Cinque Terre, Italia 2017 By Dr. Sven W
The Italian Tourist Board is not going to be happy with this latest travel piece, but the truth needs to be told.
We just got back from a week on the Ligurian coast. For the last five years, I have wanted to visit and hike the Cinque Terre region. The area is made up of five (Monterosso al mare, Vernazza, Corniglia, Manarola, Riomaggiore) old fishing villages that originally could only be reached by boat. Then came a road and a railroad and now access roads to each individual village. “If you build it, they will come”- and therein lies the problem. They just keep coming and coming.
First, let me take you to the general area. You fly into Milan’s Malpensa airport, rent a car and head north towards Genoa. The drive is beautiful, especially, the last 20 kilometers before Genoa. You turn onto an elevated coastal road with fabulous views of the Mediterranean. One of the most picturesque towns below, which is worth a visit, is Camoglio with its large beach, charming shops and interesting alleyways. From there we continued to our first destination, Portifino- a picture perfect port, with unique views of the sea and world class yachts- that still maintains the old world charm that made it a watering hole for the rich and famous. The grand Spendido Hotel still attracts starlets, wannabes, and oligarchs. Leaving the hotel, there is a real red carpet that extends for kilometers taking you to neighboring villages thru shaded paths, along the sea and thru the village centers. You feel like they rolled out the red carpet just for you. We were determined to make this a hiking trip, so the first stretch from Porifino to San Fruttuoso surprised us for its sheer beauty and was worth the initial steep hill because the views and color of the water as you approach San Fruttuoso are unique. Another marvelous town further down the Ligurian coast is Sistre Levante. It has a wonderful sand beach and a marvelous hike up to an observation point. Frequented by locals, you avoid the crowds and meet friendly, interesting people who are out for the exercise or the view.
Finally, we are off to Cinque Terre which can be reached by rail, ferry or car. We elected to drive right to the first of the five villages- Monterosso. Easy parking access and the journey begins. A devastating flood in 2011 wiped out the connecting paths between the villages. Today, the only traversable path is between Monterosso and neighboring Vernazza. In town, the signs and directions are poor but you (and hundreds of others) eventually reach the first ascending stairs that take you to the path. First surprise, after climbing twenty flights is the admission fee to walk the path. I think I grasp why; it does cost money to maintain the path, sort of. Next surprise, after another thirty flights, is the vendor selling Jamba juices. Ok, the tourists need a rest stop. And finally after another half hour, you run into the vendor selling costume jewelry. Come on. When was the last time you went on a hike with a hawker selling bracelets and rings? Would you believe there was a line of seekers? Give me a break. This is Italy- you should be peddling shoes and pocketbooks. You march on past the hordes and do have a few good views and then you descend onto Vernazza – the prettiest of the five village, built on sheer rock, picturesque -now inundated, not by mud, but by tourists. With people moving in every direction, you get the feeling of Fifth Ave during Christmas week on the Italian Riviera- and everyone trying to get into a restaurant. Give it up. Just get me on the ferry back to Monterosso and my car.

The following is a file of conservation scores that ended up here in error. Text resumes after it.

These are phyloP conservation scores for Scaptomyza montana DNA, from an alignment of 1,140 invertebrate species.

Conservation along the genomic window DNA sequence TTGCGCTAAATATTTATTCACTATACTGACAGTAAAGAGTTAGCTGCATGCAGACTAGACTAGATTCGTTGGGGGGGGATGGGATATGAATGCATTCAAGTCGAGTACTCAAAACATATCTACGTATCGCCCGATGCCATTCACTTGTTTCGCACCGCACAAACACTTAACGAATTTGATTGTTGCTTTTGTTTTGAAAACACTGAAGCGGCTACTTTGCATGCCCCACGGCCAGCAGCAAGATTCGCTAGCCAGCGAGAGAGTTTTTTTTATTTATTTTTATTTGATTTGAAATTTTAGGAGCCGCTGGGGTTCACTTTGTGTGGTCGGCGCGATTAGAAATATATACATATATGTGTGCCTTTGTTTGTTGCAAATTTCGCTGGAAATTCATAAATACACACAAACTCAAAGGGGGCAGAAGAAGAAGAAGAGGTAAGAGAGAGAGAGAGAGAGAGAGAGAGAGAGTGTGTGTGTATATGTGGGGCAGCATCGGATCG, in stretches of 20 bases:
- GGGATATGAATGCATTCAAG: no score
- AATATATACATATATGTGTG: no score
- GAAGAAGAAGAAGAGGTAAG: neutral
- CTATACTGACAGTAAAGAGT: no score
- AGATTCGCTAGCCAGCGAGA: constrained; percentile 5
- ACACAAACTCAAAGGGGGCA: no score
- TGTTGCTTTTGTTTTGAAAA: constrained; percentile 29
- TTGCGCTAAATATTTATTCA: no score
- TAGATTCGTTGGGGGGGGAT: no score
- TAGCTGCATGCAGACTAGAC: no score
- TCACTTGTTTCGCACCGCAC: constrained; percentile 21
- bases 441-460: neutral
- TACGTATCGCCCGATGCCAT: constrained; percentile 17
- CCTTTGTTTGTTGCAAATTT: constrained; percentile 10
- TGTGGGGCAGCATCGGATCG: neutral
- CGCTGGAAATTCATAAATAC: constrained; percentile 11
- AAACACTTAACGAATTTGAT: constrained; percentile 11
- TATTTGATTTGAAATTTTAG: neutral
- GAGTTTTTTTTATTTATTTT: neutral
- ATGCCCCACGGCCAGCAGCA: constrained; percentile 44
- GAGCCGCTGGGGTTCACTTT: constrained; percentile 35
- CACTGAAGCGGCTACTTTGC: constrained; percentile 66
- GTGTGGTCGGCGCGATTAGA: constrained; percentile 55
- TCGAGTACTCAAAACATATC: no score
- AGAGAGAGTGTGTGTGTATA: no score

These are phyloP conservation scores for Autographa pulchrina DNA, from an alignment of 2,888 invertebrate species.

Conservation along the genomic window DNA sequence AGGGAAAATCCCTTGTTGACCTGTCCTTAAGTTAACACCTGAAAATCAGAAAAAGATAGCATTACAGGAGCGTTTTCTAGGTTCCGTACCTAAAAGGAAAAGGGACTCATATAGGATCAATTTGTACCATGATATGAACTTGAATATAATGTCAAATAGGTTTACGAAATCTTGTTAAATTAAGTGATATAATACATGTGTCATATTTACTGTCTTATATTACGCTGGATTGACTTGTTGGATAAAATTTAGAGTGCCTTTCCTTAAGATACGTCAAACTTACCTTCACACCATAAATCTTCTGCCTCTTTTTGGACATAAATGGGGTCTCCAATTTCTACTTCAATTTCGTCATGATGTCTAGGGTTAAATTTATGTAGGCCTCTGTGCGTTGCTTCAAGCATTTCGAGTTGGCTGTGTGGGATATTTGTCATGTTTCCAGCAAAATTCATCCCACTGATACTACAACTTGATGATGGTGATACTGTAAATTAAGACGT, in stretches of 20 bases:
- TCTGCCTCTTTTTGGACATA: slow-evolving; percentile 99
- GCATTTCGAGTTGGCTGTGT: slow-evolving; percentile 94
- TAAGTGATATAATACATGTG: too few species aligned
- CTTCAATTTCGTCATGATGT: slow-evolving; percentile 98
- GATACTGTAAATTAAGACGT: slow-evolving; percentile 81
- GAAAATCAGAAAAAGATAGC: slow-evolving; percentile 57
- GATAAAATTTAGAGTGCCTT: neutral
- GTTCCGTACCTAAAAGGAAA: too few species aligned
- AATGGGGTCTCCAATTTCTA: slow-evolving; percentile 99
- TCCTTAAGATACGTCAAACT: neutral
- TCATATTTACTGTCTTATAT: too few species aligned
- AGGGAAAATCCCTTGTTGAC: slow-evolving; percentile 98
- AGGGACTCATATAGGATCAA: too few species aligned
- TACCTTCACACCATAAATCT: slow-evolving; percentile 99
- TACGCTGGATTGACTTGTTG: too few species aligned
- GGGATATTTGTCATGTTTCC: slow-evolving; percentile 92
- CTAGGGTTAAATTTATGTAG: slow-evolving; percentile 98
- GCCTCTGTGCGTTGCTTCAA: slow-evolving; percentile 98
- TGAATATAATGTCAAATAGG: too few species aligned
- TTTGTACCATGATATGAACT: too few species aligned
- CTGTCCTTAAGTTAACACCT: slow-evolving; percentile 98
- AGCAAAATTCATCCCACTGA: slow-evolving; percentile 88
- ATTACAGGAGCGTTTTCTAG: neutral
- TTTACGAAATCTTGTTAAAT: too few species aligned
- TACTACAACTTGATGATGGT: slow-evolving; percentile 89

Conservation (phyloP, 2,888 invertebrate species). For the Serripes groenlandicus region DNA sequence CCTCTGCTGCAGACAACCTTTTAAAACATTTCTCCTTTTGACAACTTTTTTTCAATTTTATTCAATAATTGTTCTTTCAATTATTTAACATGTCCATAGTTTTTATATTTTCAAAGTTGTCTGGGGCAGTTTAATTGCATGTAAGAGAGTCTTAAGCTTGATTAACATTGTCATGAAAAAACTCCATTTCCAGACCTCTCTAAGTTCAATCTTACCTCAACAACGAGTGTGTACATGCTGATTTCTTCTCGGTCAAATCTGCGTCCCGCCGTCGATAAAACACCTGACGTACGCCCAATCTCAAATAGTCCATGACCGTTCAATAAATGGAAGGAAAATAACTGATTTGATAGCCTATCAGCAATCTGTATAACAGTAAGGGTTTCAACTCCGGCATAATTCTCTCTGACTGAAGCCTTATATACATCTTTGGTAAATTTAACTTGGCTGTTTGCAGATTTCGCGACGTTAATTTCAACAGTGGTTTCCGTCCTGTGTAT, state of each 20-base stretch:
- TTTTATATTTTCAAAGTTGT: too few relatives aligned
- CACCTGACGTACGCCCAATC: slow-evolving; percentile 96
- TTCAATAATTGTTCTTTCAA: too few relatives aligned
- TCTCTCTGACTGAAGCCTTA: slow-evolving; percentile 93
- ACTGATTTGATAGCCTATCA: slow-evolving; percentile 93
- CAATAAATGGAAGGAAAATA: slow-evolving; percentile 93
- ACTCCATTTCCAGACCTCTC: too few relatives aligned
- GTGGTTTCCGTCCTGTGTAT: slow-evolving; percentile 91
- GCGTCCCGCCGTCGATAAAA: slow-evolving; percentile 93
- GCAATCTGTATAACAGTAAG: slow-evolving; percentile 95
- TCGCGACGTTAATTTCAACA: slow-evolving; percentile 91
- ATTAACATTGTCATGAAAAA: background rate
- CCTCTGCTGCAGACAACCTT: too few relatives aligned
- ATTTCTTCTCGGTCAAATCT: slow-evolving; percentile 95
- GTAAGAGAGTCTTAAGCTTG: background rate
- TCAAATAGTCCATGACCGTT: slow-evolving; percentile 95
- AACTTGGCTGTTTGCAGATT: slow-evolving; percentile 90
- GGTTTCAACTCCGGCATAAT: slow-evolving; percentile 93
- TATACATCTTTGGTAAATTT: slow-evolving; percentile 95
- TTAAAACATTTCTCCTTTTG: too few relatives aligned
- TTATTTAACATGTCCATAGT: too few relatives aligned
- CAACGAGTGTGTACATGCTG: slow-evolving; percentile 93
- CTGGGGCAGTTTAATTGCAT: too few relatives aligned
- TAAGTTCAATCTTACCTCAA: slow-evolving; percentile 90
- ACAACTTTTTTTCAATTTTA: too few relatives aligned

And then, further south on the coast, around ten kilometers from La Spezia, you discover a gem- the sea port of Portonevere. This spectacular place was frequented by Lord Byron in his day, and for good reason. If you are looking for remarkable views, wonderful restaurants and small town charm with adorable local shops, you found the place to spend a few days. From here you can drive or hike to the other Cinque Terre towns, Riomaggiore and Manarola. The roads are exciting, dramatic and provide endless views. In between you will find multiple hiking trails devoid of tourists and hawkers.
Well that sums up Cinque Terre in 2017. Maybe, next year more of the trails in Cinque Terre National park will be open but until then Ciao.
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